The book, Rabid: A Cultural History of the World's Most Diabolical Virus is a very difficult "listen." First, the examples of "cures" that were practiced prior to Lister become tedious. I certainly did not feel a need to delve so deeply into the arena of error. The theories of the causes were interesting enough, but the book really does not pick up speed until Lister enters with his life transforming work.

    I found it interesting that Lister ran into the same problems as proponents of modern vaccines do today. It's hard to pit science against politics today - and it was in Lister's time as well. That is an interesting historical perspective.

    I must say, however, that I found the narrator to be very annoying. He pronounces words well - and seems to adopt various accents well, but his vocal quality is tiring and his interpretation of the sentences is so incongruous as to leave one wondering what the purpose of some of the sentences would have been.

    I think this would have been a better "read" than "listen."

    0 of 0 people found this review helpful
  • The First Phone Call from Heaven: A Novel

    • UNABRIDGED (7 hrs and 40 mins)
    • By Mitch Albom
    • Narrated By Mitch Albom
    • Whispersync for Voice-ready
    Overall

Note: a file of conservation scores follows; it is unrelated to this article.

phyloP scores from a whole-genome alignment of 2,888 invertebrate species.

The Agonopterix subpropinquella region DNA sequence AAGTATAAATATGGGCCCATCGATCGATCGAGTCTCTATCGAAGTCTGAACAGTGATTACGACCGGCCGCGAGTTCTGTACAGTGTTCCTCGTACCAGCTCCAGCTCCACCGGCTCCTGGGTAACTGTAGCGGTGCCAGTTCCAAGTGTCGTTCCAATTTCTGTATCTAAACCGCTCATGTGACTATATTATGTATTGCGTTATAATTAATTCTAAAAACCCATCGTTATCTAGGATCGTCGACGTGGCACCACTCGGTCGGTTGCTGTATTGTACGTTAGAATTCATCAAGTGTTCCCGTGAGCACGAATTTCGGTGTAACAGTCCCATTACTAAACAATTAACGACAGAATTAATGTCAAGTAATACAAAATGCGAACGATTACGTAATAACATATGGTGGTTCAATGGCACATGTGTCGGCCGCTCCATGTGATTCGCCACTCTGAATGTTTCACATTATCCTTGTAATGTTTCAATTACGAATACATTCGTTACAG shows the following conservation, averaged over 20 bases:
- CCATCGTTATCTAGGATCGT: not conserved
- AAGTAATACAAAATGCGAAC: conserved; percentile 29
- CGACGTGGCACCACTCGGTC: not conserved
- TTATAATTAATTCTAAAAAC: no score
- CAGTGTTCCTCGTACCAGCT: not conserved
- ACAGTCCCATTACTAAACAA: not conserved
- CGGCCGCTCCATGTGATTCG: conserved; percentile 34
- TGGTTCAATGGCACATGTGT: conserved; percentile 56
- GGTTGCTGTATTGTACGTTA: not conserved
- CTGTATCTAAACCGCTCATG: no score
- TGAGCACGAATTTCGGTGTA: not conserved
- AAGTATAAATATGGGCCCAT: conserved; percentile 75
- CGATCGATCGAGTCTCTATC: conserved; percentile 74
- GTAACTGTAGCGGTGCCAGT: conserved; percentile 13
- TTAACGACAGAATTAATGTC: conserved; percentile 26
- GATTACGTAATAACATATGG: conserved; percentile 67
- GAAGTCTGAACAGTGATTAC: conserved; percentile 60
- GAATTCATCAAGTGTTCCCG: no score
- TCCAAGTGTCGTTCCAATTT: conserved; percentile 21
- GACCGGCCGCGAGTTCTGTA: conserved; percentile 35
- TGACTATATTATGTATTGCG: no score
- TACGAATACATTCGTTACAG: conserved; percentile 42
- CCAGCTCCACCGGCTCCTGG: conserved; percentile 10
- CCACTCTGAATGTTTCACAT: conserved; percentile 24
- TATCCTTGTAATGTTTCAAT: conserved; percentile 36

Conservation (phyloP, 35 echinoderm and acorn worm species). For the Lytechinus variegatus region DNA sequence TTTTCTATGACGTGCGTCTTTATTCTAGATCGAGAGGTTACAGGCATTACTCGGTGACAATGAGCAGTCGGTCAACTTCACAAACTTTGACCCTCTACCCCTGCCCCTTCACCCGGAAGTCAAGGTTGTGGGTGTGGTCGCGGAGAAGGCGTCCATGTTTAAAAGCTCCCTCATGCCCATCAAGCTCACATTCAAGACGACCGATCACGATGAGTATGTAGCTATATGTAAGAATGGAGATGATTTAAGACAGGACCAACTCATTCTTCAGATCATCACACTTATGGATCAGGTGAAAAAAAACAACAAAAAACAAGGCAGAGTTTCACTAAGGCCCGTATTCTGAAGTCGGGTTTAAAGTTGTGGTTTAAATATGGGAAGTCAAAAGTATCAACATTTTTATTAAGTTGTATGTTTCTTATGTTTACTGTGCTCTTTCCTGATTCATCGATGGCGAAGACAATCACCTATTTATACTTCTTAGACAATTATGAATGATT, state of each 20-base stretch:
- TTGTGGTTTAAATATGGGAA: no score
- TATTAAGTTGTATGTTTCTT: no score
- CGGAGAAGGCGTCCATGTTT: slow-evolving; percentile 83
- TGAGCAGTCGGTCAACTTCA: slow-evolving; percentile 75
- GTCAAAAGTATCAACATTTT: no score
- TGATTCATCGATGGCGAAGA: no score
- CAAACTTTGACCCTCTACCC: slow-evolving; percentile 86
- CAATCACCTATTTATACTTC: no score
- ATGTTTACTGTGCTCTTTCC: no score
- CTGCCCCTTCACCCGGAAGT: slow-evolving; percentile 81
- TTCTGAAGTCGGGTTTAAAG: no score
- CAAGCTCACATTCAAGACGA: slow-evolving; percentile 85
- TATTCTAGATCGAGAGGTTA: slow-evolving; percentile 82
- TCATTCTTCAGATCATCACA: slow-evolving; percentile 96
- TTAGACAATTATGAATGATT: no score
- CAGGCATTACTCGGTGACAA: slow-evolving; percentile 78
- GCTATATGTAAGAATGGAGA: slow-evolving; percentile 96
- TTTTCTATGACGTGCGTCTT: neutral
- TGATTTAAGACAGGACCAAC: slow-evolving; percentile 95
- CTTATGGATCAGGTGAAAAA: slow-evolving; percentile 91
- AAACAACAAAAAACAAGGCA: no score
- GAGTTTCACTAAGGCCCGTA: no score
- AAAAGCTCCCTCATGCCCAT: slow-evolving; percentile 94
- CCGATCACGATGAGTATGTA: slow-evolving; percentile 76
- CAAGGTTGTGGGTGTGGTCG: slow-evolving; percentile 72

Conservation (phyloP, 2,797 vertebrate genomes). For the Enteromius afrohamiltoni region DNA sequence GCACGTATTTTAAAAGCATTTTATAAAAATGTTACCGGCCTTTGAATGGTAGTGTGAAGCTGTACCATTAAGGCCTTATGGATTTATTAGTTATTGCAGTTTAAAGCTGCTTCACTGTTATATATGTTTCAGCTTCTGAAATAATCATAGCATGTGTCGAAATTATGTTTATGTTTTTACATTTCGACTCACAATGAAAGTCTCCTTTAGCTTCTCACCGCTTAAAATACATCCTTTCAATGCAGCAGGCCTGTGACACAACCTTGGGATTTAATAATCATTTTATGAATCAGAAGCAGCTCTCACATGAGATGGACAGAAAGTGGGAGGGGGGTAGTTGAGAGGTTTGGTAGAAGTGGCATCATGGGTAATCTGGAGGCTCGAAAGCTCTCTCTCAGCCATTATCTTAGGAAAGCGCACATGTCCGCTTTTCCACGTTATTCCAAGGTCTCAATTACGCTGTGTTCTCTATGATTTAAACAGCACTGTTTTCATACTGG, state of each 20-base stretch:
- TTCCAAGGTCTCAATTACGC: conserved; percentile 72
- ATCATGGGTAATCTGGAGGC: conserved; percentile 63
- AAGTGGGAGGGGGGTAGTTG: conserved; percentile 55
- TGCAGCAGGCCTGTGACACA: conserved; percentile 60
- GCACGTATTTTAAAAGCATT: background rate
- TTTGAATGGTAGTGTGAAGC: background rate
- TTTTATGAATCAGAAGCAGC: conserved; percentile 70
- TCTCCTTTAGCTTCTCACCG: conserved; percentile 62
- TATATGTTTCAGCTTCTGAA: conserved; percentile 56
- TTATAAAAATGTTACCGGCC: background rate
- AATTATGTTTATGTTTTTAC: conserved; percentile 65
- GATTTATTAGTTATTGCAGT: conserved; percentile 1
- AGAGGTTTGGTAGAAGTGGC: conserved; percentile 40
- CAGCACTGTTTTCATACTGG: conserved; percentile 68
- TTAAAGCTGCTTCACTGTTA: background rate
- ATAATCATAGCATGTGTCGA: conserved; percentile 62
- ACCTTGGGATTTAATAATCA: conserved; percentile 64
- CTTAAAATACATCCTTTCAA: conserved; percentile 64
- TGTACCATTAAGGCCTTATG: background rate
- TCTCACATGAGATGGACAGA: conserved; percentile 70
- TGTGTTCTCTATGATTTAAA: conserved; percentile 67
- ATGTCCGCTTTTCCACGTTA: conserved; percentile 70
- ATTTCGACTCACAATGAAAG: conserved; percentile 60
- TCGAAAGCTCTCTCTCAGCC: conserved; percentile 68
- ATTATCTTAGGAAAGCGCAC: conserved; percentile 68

(402)
    Performance
    (359)
    Story
    (364)

    The First Phone Call from Heaven tells the story of a small town on Lake Michigan that gets worldwide attention when its citizens start receiving phone calls from the afterlife. Is it the greatest miracle ever or a massive hoax? Sully Harding, a grief-stricken single father, is determined to find out. An allegory about the power of belief - and a page-turner that will touch your soul - Albom's masterful storytelling has never been so moving and unexpected.

    Marci says: "Every Character is Great"
    "Disappointing"
    Overall
    Performance
    Story

    I have been a Mitch Albom fan ever since reading "Tuesdays With Morrie." I appreciate his spirituality that lacks the evangelistic religious fervor that trips up some authors. I'm disappointed in this book, however. Mr. Albom does extensive research into the development of the telephone. I learned some fascinating facts about the development of this device that we often take for granted. However, when talking about the various religious leaders, it is obvious that Mr. Albom has not done his homework - and he speaks the language of religion as though it were his third or fourth language.

    The story is poignant, if not surprising, and that is what carried me to the end of the book. I'll still read future books . . . but might check them out of the library rather than purchasing them.

    0 of 0 people found this review helpful
  • Postmortem: A Scarpetta Novel

    • UNABRIDGED (11 hrs and 27 mins)
    • By Patricia Cornwell
    • Narrated By C. J. Critt
    • Whispersync for Voice-ready
    Overall
    (856)
    Performance
    (701)
    Story
    (704)